Unlike so many of the other philosophical schools, the Stoics were doers. The Epicureans might have been content to play in their gardens and the Cynics might have believed that most of the obligations of society were a scam, but the Stoics were responsible and public-minded. Marcus Aurelius lead the empire. Seneca was a writer and a political advisor and he ran the many estates his family owned.
These were busy people. But they also understood the importance of work-life balance, and were early practitioners of what the author Greg McKeown calls essentialism. They worked hard, but they knew it was impossible and self-defeating to try to do it all. As Seneca wrote:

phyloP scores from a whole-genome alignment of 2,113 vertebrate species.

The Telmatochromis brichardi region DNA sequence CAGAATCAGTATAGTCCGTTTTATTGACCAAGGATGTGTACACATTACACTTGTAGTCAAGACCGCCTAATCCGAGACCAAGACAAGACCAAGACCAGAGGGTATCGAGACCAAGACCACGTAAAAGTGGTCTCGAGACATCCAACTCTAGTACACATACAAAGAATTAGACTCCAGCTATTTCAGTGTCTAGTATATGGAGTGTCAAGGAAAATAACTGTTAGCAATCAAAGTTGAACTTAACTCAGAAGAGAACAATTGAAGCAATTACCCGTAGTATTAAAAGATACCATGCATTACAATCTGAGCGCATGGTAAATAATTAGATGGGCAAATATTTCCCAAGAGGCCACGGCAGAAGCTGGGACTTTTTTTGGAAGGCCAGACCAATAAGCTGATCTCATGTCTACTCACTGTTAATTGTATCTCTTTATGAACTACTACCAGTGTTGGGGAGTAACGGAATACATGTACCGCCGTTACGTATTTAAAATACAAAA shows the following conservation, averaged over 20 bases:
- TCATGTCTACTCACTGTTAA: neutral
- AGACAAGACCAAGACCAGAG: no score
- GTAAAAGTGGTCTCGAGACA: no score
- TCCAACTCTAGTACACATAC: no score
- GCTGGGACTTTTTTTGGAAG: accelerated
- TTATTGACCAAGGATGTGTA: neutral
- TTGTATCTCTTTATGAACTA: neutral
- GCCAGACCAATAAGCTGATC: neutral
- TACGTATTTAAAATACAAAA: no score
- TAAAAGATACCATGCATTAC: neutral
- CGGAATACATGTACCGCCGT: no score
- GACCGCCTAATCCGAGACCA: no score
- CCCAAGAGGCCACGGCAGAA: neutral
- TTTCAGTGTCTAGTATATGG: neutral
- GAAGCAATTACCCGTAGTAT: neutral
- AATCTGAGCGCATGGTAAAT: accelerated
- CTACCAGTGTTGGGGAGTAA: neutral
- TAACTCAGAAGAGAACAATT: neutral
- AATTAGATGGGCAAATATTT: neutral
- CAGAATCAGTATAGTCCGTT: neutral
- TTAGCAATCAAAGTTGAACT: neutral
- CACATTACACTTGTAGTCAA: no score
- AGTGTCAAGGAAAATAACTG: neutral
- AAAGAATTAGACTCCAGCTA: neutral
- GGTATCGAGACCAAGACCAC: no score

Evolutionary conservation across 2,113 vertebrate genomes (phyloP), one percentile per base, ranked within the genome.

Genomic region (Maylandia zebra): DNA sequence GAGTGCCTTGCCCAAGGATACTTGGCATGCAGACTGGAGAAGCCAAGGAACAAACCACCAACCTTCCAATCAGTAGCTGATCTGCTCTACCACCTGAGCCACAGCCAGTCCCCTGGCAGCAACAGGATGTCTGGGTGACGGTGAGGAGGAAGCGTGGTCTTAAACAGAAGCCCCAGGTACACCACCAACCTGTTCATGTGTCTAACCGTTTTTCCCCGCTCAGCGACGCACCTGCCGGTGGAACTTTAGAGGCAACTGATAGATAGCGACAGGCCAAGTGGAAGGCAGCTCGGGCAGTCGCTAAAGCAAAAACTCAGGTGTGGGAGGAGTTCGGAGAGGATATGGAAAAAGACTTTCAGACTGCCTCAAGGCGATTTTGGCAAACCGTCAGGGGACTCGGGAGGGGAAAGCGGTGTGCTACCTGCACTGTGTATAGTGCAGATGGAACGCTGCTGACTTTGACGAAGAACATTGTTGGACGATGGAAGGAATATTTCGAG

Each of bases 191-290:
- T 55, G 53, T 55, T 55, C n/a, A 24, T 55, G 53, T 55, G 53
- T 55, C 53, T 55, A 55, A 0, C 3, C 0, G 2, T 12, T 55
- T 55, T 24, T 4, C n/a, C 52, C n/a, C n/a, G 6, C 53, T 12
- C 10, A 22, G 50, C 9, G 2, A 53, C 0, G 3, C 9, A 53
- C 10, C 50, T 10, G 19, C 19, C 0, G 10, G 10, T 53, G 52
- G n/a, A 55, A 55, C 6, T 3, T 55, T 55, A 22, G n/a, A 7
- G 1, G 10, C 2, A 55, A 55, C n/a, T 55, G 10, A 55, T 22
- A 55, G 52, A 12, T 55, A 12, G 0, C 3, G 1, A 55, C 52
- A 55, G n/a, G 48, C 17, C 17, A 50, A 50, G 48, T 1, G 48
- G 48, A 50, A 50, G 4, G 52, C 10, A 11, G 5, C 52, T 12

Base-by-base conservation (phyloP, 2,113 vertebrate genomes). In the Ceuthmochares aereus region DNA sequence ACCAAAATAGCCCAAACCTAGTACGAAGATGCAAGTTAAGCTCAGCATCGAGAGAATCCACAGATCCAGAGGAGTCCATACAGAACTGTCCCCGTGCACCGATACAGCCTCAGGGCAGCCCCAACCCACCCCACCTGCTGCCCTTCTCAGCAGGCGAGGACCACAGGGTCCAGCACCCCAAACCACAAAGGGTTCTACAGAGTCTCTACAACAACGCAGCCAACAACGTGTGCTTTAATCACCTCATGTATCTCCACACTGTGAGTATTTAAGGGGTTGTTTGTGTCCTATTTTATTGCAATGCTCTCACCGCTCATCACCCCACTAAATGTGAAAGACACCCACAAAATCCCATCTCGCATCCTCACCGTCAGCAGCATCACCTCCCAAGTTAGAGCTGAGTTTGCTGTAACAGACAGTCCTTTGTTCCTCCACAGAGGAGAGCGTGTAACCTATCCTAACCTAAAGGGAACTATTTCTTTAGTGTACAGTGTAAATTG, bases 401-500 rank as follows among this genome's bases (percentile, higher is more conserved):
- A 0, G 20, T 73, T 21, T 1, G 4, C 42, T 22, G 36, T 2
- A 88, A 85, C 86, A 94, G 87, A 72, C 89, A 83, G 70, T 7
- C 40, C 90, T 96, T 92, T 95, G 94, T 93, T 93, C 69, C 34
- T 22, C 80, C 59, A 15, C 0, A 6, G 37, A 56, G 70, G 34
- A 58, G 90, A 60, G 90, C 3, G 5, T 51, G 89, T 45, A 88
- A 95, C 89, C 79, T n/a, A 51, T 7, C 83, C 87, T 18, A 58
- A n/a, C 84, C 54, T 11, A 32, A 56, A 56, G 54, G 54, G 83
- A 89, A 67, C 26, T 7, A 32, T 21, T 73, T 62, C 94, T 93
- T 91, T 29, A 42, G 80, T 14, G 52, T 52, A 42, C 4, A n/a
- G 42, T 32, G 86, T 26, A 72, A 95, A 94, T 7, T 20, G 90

“We will benefit from that helpful precept of Democritus, showing us that tranquility lies in not undertaking tasks, either in public or private, that are either numerous or greater than our resources.”
Each of us needs to take the time to set our priorities straight and to understand our limits. What’s the most important thing in our lives? What’s the next most important thing? What are we going to say no to so we can focus on those things? What are we going to say no to (or yes to) in order to protect our personal happiness and peace?
The key isn’t to always do more, more, more, but sometimes to do less so that we can do more of what we care most about.
P.S. “If you seek tranquillity, do less. Or (more accurately) do what’s essential,” Marcus said. We set up the Daily Stoic Freedom Challenge to help you do just that—21 actionable challenges to help you do less and do it better. Learn more and sign up here!